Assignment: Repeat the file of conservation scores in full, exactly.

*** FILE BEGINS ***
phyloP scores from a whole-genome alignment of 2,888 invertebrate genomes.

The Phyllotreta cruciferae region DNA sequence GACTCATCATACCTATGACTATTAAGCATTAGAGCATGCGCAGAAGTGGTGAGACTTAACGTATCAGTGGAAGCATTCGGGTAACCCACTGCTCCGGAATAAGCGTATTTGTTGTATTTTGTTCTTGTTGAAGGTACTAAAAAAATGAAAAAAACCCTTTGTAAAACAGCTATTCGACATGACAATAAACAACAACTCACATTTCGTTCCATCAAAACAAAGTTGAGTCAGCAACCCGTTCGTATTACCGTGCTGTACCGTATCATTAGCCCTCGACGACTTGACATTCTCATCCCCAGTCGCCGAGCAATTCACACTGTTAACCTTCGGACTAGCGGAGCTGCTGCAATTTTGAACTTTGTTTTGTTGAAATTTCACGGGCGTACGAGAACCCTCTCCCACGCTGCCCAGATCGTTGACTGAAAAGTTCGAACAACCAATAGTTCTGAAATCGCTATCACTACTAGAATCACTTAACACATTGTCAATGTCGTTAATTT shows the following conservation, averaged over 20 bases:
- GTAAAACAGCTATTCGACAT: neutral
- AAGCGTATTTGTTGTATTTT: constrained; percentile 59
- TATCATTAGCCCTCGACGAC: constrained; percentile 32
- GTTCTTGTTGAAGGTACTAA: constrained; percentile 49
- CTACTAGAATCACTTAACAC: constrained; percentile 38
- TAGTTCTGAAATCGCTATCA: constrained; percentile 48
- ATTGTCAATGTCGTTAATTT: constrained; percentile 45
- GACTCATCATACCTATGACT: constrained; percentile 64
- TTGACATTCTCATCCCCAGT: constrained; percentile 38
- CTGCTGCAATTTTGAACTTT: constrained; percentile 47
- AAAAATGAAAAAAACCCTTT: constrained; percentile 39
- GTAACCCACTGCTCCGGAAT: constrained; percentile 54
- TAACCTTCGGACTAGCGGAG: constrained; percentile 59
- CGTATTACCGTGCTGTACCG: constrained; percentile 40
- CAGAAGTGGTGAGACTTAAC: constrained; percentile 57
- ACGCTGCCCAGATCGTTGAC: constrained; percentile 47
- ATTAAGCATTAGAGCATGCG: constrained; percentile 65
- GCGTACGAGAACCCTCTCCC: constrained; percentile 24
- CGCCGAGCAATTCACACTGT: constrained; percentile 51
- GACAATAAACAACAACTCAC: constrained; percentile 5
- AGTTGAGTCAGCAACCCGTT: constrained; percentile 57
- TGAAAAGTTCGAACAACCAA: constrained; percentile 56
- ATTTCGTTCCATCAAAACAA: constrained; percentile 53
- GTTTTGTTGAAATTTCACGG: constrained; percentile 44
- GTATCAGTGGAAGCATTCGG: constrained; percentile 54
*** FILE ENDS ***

phyloP scores from a whole-genome alignment of 2,888 invertebrate genomes.

The Phyllotreta cruciferae region DNA sequence GACTCATCATACCTATGACTATTAAGCATTAGAGCATGCGCAGAAGTGGTGAGACTTAACGTATCAGTGGAAGCATTCGGGTAACCCACTGCTCCGGAATAAGCGTATTTGTTGTATTTTGTTCTTGTTGAAGGTACTAAAAAAATGAAAAAAACCCTTTGTAAAACAGCTATTCGACATGACAATAAACAACAACTCACATTTCGTTCCATCAAAACAAAGTTGAGTCAGCAACCCGTTCGTATTACCGTGCTGTACCGTATCATTAGCCCTCGACGACTTGACATTCTCATCCCCAGTCGCCGAGCAATTCACACTGTTAACCTTCGGACTAGCGGAGCTGCTGCAATTTTGAACTTTGTTTTGTTGAAATTTCACGGGCGTACGAGAACCCTCTCCCACGCTGCCCAGATCGTTGACTGAAAAGTTCGAACAACCAATAGTTCTGAAATCGCTATCACTACTAGAATCACTTAACACATTGTCAATGTCGTTAATTT shows the following conservation, averaged over 20 bases:
- GTAAAACAGCTATTCGACAT: neutral
- AAGCGTATTTGTTGTATTTT: constrained; percentile 59
- TATCATTAGCCCTCGACGAC: constrained; percentile 32
- GTTCTTGTTGAAGGTACTAA: constrained; percentile 49
- CTACTAGAATCACTTAACAC: constrained; percentile 38
- TAGTTCTGAAATCGCTATCA: constrained; percentile 48
- ATTGTCAATGTCGTTAATTT: constrained; percentile 45
- GACTCATCATACCTATGACT: constrained; percentile 64
- TTGACATTCTCATCCCCAGT: constrained; percentile 38
- CTGCTGCAATTTTGAACTTT: constrained; percentile 47
- AAAAATGAAAAAAACCCTTT: constrained; percentile 39
- GTAACCCACTGCTCCGGAAT: constrained; percentile 54
- TAACCTTCGGACTAGCGGAG: constrained; percentile 59
- CGTATTACCGTGCTGTACCG: constrained; percentile 40
- CAGAAGTGGTGAGACTTAAC: constrained; percentile 57
- ACGCTGCCCAGATCGTTGAC: constrained; percentile 47
- ATTAAGCATTAGAGCATGCG: constrained; percentile 65
- GCGTACGAGAACCCTCTCCC: constrained; percentile 24
- CGCCGAGCAATTCACACTGT: constrained; percentile 51
- GACAATAAACAACAACTCAC: constrained; percentile 5
- AGTTGAGTCAGCAACCCGTT: constrained; percentile 57
- TGAAAAGTTCGAACAACCAA: constrained; percentile 56
- ATTTCGTTCCATCAAAACAA: constrained; percentile 53
- GTTTTGTTGAAATTTCACGG: constrained; percentile 44
- GTATCAGTGGAAGCATTCGG: constrained; percentile 54